We barely went 3kms up the road from Bhatal, when we hit an ice-wall and that was it, we had to go on foot from there on. That should have shocked us out of trance but it didn’t. We were in awe of the surroundings, it was looking wonderful and we had dreams of a wonderful afternoon. Slowly as started walking further down the road, we quiet naturally started feeling hungry, it was only then that we realised, that being the fools that we were we didn’t get anything packed and all we had were two packs of glucose biscuits. Nevertheless, we kept walking, thinking there’d be a tea stall or something at the lake and we’d get by.

 

As we kept going higher, the air was getting thinner, the climb tougher, we slowed down, Soumik was almost dying, his back was acting up. We walked on, and the hills and streams kept teasing us, before every turn it seemed like this was it, every few meters a stream flowed, suggesting that the lake would be behind this hill, but no, there were series of such turns for us to negotiate.

Our spirits finally did break, we had been walking for close to 5 hrs now and the lake was nowhere to be seen. It was around 3 in the afternoon and we had to make a choice, do we walk on until we find the lake or do we turned around and reach the car before its dark. We did neither, we took a power nap.

 

When we woke up a few minutes later, it was warm and sunny, but we decided that it was best we turn around, we were anyway going to come back a few weeks later, we’d be better prepared then and hopefully the road would be cleared by then.

A few minutes into our return, the weather took a turn for the worse, first it was the howling mountain wind, it ways making it difficult to breathe and the strong head wind wasn’t making walking easier either. Then came the clouds, bringing the temperature down and finally rain and snow.

 

We had to make a run for it, else we could’ve been stranded. We were even looking for shelter, a cave, an over hanging, something that would protect us in the worst case scenario, but nothing, zilch, we were out there battling the forces of nature, equipped only with our woolens and some biscuit crumbs.

 

All of us set our own pace, and kept walking, we didn’t talk to each other much, we’d on occasion look up or look behind to see that the rest of us were still alive. Kashan, was in the front and he seemed to keep increasing the lead on Soumik and I, every time I looked up.

I was in the middle, I didn’t sit down to take a rest on the way back, for I knew that if I sat down, I would probably give up. If I had to rest, I did it standing up or leaning against a rock.

Soumik was bringing up the rear and was zombie like, a couple of times it looked like, his legs would buckle under him any minute. Thankfully he kept walking, I could see he was struggling, I stopped and handed him an extra pair of woolens and gloves, he gleefully accepted them and seemed to be doing better. I decided to walk with him, even if it meant slowing down, because I was afraid he’d collapse.

It wasn’t so much that I was concerned about him, it was more to avoid the double effort of walking back if he actually did.

I was reminded of a quote/motto of an army battalion back home (the bisons they were called) in Hyderabad “Bash on regardless” . Guess that was kept me going.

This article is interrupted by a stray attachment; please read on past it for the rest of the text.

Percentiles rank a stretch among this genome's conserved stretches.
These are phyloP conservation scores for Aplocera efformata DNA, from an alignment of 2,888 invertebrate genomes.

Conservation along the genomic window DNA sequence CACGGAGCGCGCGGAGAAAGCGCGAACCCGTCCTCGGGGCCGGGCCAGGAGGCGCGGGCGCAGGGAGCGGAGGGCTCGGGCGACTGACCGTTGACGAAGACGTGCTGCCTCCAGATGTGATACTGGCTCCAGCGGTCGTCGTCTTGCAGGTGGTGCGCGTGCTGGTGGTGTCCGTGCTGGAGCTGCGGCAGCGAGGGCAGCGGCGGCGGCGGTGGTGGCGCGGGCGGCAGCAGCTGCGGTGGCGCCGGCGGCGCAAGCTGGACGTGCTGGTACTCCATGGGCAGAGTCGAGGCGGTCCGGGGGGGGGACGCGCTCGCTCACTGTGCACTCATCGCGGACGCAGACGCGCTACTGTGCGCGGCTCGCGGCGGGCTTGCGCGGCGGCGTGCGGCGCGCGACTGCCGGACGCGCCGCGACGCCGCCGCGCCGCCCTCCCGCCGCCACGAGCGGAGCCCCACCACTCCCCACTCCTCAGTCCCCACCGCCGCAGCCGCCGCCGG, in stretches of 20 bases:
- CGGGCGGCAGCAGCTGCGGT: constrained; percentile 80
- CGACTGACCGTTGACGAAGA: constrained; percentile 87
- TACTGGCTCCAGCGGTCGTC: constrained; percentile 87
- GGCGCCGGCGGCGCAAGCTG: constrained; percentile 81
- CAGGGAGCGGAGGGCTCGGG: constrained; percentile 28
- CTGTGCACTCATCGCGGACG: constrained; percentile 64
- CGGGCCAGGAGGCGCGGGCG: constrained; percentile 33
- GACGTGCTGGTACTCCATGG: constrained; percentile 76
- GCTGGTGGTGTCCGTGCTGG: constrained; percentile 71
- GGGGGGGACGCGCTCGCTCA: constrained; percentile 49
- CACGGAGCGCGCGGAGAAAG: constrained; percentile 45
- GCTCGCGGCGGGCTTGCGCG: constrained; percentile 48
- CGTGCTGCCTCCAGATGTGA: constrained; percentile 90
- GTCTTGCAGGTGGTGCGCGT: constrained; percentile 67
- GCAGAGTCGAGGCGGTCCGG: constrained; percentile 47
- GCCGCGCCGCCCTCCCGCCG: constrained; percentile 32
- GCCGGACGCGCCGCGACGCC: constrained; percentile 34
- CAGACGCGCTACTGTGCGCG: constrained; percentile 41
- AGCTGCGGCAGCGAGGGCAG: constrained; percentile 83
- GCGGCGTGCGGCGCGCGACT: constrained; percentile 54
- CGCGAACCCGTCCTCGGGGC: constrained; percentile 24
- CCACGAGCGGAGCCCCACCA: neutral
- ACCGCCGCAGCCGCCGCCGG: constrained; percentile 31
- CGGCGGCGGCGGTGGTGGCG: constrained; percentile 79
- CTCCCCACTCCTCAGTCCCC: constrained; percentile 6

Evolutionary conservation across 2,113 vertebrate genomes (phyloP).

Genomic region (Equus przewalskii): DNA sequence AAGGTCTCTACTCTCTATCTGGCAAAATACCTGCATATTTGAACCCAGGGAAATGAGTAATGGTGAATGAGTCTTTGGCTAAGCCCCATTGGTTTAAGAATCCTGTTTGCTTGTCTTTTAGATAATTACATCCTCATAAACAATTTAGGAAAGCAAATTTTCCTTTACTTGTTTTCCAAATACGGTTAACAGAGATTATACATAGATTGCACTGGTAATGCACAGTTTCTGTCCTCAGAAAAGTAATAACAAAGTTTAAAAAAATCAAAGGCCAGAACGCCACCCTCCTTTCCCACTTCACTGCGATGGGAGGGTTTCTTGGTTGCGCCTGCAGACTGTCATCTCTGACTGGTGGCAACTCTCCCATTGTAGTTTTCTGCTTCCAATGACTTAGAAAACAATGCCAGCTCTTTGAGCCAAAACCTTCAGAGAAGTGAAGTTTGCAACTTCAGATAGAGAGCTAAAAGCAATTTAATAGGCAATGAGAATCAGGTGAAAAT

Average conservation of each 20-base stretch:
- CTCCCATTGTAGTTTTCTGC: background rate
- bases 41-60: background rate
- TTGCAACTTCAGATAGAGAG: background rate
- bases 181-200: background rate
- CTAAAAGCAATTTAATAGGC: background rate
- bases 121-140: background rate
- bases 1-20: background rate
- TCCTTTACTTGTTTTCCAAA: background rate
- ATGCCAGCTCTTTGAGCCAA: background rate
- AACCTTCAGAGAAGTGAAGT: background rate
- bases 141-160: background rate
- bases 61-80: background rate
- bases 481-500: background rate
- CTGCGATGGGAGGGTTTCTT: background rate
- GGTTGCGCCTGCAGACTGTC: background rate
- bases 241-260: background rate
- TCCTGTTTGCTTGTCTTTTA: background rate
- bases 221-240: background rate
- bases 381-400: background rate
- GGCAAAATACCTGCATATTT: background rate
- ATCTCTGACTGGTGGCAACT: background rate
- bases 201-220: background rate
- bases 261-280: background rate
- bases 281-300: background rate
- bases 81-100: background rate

We eventually made it back to the car safely, we were very lucky though, had the weather been worse, who knows what could’ve happened.

While its true that “Darr ke agey jeet hai”, it is no excuse for faux bravery and pure stupidity. Overcoming your fears is good but disregarding common sense and sound advice is not. Always plan well.

 

-Akshay

 

 

 

 

Chandratal-part 1

The Spiti valley is not as popular as the other valleys in Himachal and rightly so. It is not for your average tourist, out on a holiday with chintu, babli and mummyji in tow and those who are slaves of luxuries.

No. This one is for badass travellers, the folks that are willing to tough it out. Those who are willing to take head on whatever nature, the elements and fate throw at them. The rewards are more than worth the trouble. The sights are no-doubt amazing but more valuable are the lessons that Spiti teaches you. I think everybody needs to get their butt kicked at least once in their lifetimes to get their bearings right.

Right, now on to our experience.

 

 

 

 

 

We got off the Leh-Manali highway at Gramphu and made our way towards Spiti,  we had hoped to cross Kunzum La by evening but our first destination was Chattdu. about 20 kms from Gramphu. The road conditions began deteriorating as soon as we got off the highway. We managed to drive through rubble, nallas, pits all on a narrow road no more than 5-6 feet wide and with a drop a few hundred feet on one side. We managed to reach Chattdu safely, it was late in the evening, it had begun to rain and the light was fading. We had asked passers-by  about the state of the road ahead, almost all of them had advised not to go ahead. We however went ahead and surely enough we ended up stranded on a glacier. The front tyre was stuck in an ice pit and it refused to budge. Three men, in light clothing, wearing chappals when it was raining and slippery were definitely not going to get an SUV out.

 

 

 

 

 

 

We tried, we exerted ourselves and did what any sensible person would have done much earlier, wait for help to arrive. Thankfully it did a few a minutes later. A couple of local tempo drivers, came to our rescue, they did their thing and the vehicle was out in a matter of minutes. At that point what we should have done was to check if we’d encounter any more trouble but no, we just shook hands, thanked them and went on.

 

You guessed it right, we were stuck again. Thankfully though it was not as serious as earlier. We couldn’t pass through a sloped road with snow/ice, because the snow had partially melted and was soft and since we didn’t have any snow chains, there was no traction, we kept slipping back. We decided that we wouldn’t take any more risks. We pulled up, tried to cook on a tiny stove in the howling wind. Instant noodles took an eternity and had to be washed down with some rum to keep ourselves warm.

We had the sounds of the river and stars peeking at us through the windshield and the windows for company. We were tired and so we dozed off quite quickly.

To be continued……..

-Akshay

Next part—–> http://www.aglastation.com/2012/06/chandratal-part-2/